Edith A. Widder Harbor Branch Oceanographic Institution, Fort Pierce, USA. Why do so many animals in the open ocean emit light? Bioluminescence is visible light made by living creatures. Such creatures are rare on land but extremely common in the oceans.
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John Grainger The University of Reading, UK.
The fermentation processes of yeasts have maintained their importance from the arts and crafts of ancient times to the commercial processes of the modern food and beverage industry. In addition, as the importance of yeasts to both fundamental and applied research became increasingly appreciated in the second half of the 20th century...Read the article
Michael Axelsson, Jordi Altimiras and Koullis Pitsillides Zoologiska Institutionen, Göteborgs universitet, SE.
The way we teach physiology has been and is still undergoing major changes. There is an obvious need to provide a more integrated education that gives students the capacity to confront and solve problems...Read the article
- Bacterial illumination Dean Madden , NCBE, The University of Reading, UK. Britt-Marie Lidesten Erik Dahlberggymnasiet, Jönköping, SE. PDF
- DNA from 'caviar' Elisabeth Strömberg, Department of Zoology, University of Gothenburg, SE. PDF
- Modelling the helix, John Schollar, NCBE, The University of Reading, UK. PDF
- Sourdough bread, Dean Madden , NCBE, The University of Reading, UK. PDF
- The microbial fuel cell, Dean Madden och John Schollar, NCBE, The University of Reading, UK. PDF
Genome - the autobiograpfy of a species in 23 chapters
Matt Ridley (2000) Egmond Richter AB, Malmö.
The Sequence Genome
Kevin Davies (2002) Orion, London (Updated edition)
Andrew Niccol, Director (1997) Columbia Tristar Home video.
The Schollar Test
John Schollar tests equipment for school biology... sometimes to destruction. In this issue, John tests inexpensive alternatives to conventional micropipettes.
The products under test are:
- Poulten and Graf 'Mini pipet'
- LTI 'Graduate' pipette
- NCBE 'Microsyringe'
- Tricontinent 'Minipet'
- Eppendorf 'pen' dispenser
- Drummond 'Wiretrol II'
- Syringe with calibrated tip (DIY)
- Alpha 1 mL 'Pastette'
Most secondary schools would find the price of micropipettes for whole class use prohibitive. Typically a variable-volume device will cost GBP 125, and a fixed volume micropipette at least GBP 50.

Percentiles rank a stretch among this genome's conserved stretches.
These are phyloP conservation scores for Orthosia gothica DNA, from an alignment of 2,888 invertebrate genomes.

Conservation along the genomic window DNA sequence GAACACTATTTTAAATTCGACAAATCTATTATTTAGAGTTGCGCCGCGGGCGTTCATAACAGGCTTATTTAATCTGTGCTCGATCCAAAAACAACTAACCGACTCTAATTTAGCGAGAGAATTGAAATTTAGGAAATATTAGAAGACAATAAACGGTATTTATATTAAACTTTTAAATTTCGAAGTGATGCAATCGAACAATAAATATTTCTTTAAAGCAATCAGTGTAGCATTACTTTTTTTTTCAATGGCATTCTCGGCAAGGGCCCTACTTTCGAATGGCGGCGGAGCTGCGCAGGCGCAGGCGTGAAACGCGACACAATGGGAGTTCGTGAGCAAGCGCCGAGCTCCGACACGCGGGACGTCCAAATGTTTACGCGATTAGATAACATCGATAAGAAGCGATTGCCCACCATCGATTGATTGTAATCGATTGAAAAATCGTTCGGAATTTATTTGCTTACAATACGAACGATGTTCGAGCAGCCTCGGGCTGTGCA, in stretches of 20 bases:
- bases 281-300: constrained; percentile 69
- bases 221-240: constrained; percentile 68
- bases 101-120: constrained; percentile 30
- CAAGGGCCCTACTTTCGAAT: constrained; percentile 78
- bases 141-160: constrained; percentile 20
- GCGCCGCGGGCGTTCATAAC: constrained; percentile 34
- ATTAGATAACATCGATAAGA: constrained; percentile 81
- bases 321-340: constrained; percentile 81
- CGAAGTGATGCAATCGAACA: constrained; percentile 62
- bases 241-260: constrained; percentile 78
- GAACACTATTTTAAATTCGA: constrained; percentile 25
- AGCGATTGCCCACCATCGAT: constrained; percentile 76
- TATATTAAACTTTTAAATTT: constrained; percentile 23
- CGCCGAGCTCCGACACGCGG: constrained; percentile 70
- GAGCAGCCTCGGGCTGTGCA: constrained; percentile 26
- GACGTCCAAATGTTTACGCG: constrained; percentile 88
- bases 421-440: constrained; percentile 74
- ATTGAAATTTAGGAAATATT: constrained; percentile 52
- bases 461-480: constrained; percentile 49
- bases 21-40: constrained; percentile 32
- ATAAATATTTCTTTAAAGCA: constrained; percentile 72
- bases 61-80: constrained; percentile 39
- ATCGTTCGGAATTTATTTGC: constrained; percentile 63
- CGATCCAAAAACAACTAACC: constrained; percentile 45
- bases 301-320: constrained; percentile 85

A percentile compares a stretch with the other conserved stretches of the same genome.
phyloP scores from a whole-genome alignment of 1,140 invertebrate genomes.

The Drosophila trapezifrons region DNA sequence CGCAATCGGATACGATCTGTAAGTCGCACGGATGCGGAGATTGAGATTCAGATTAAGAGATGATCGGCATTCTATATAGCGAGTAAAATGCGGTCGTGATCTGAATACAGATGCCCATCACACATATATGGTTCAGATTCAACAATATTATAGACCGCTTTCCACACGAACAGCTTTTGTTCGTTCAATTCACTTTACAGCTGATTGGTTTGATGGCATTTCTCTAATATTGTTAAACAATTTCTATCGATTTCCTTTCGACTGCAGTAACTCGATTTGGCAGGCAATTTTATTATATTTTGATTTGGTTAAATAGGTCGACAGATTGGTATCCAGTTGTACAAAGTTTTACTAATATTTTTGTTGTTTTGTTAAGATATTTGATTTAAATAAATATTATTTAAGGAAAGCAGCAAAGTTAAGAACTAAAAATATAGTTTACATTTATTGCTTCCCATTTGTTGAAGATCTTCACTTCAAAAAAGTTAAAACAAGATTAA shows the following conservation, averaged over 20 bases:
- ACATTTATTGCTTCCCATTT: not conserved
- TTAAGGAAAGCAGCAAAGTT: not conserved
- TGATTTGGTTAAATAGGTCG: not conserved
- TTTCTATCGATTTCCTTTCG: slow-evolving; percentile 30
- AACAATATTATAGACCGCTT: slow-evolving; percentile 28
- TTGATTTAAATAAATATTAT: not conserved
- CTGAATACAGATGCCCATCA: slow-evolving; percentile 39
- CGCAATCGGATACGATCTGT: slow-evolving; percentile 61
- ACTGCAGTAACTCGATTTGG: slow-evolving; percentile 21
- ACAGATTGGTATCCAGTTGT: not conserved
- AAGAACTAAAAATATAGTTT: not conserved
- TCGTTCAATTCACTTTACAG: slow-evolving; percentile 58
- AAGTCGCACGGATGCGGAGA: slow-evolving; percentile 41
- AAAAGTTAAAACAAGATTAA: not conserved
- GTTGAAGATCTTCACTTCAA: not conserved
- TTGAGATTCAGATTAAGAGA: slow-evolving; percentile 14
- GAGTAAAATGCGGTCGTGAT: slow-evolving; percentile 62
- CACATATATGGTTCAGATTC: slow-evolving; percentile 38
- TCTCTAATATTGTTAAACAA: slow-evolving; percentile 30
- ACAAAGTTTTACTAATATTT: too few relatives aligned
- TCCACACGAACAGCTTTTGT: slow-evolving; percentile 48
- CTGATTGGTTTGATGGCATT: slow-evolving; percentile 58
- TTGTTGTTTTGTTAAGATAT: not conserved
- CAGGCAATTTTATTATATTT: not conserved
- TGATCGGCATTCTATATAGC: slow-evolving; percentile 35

Devices capable of measuring microlitre volumes are though, an essential requirement if one is to carry out practical molecular biology. Consequently, much ingenuity has been directed over the last 15 years into finding inexpensive alternatives for school use. Early efforts included devices such a conventional syringe with a wire placed down the needle (1). This was in effect a home-made version of the displacement capillary pipettes that preceeded the micropipette. Others used existing materials in a new way by, for example, fitting a calibrated micropipette tip onto a syringe (2), or by using disposable inoculation loops that held known volumes of liquid (3).
Approaches such as these are still useful and depending upon the circumstances, can be highly efective. Increasingly, however, commercial manufacturers have started to produce inexpensive pipetting devices. Some are intended as single- or limited-use items for diagnostic kits and have found their way into schools; others have been developed specifically for the education market.
There is a tendancy to regard these devices as second-best; the school teachers' poor alternative to 'real' equipment. This is a narrow perspective however (unless one is merely in the business of training people how to use apparatus). In the school laboratory, accuracy may be less important than durability and ease-of-use. Many a science centre has seen costly micropipettes reduced to broken plastic after a few months, or realised that the disappointing results with expensive reagents are caused by pipettes that are too difficult and unfamiliar for most visitors to handle. The motivation that students gain by handling 'the real thing' can quickly evaporate when the results don't match up.
Selecting a microlitre measuring device for school use is therefore not a straightforward task. Accuracy, durability, ease-of-use and the cost of consumable items (such as tips) must all be considered carefully.
This survey of 8 devices covers a broad range from the home-made to the repurposed and the purpose-built.
1. Schollar, J. (1990) Pump up the volume NCBE Newsletter (10) 14.
2. Miller, M.B. (1993) DNA technology in schools. A straightforward approach. BIO/technology Education 4 (1) 15-22.
3. See, for example, bacterial transformation kits, such as Bio-Rad's 'Explorer' series that use disposable inoculation loops for dispensing plasmid DNA.
The Twiglet genome
"I first started collecting Twiglets like this over four years ago. About one packet in every 20 has a pair of fused Twiglets that look just like a metaphase chromosome. You have to eat a lot of Twiglets to collect the entire genome.
The most difficult part was finding the range of sizes. But I can assure you that there has been no foul play here - these Twiglets are exactly as I found them - I wasn't tempted to nibble the ends off them, you know. The best thing of course was beating The Wellcome Trust to the genome, not to mention Celera Genomics. And my Genome Project cost a fraction of the vast sums they spent on theirs." John Schollar, NCBE
Editor's note: Twiglets are small savoury biscuits, usually flavoured with yeast extract, that can be bought in the UK.